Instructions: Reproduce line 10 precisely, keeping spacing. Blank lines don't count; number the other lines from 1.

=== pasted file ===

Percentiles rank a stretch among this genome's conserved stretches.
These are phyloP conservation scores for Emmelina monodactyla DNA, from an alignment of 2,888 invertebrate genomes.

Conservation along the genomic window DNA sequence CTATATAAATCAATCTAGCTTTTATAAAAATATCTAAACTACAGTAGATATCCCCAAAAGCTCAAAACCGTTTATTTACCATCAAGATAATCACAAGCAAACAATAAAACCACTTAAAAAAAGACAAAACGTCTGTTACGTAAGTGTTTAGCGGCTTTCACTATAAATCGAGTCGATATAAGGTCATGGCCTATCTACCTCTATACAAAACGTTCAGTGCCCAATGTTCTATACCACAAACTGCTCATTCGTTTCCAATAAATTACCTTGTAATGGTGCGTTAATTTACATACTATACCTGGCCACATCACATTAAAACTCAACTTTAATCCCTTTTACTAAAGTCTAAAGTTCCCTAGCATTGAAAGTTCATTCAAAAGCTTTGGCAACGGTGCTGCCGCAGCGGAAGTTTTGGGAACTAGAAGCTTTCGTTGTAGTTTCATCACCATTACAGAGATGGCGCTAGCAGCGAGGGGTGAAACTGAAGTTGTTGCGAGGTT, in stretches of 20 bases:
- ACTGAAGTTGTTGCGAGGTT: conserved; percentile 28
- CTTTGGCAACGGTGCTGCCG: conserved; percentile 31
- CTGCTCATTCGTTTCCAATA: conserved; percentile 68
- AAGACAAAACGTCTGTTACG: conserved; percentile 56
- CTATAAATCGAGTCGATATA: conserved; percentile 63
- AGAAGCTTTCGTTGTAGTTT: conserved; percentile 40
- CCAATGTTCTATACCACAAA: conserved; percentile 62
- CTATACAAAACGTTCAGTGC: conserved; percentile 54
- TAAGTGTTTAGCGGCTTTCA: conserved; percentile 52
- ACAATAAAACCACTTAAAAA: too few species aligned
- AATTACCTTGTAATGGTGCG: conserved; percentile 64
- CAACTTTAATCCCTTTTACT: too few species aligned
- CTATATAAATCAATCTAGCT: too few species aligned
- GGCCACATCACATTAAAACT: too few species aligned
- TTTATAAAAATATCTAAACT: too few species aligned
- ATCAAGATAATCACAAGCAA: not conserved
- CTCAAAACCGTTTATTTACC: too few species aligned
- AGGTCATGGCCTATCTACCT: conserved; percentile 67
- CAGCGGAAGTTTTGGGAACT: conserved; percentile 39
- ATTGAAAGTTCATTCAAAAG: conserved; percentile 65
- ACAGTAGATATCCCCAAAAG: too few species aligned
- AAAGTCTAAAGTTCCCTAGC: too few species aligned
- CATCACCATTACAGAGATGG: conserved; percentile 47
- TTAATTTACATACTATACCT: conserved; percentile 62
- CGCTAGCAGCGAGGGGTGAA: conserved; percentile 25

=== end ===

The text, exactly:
- CCAATGTTCTATACCACAAA: conserved; percentile 62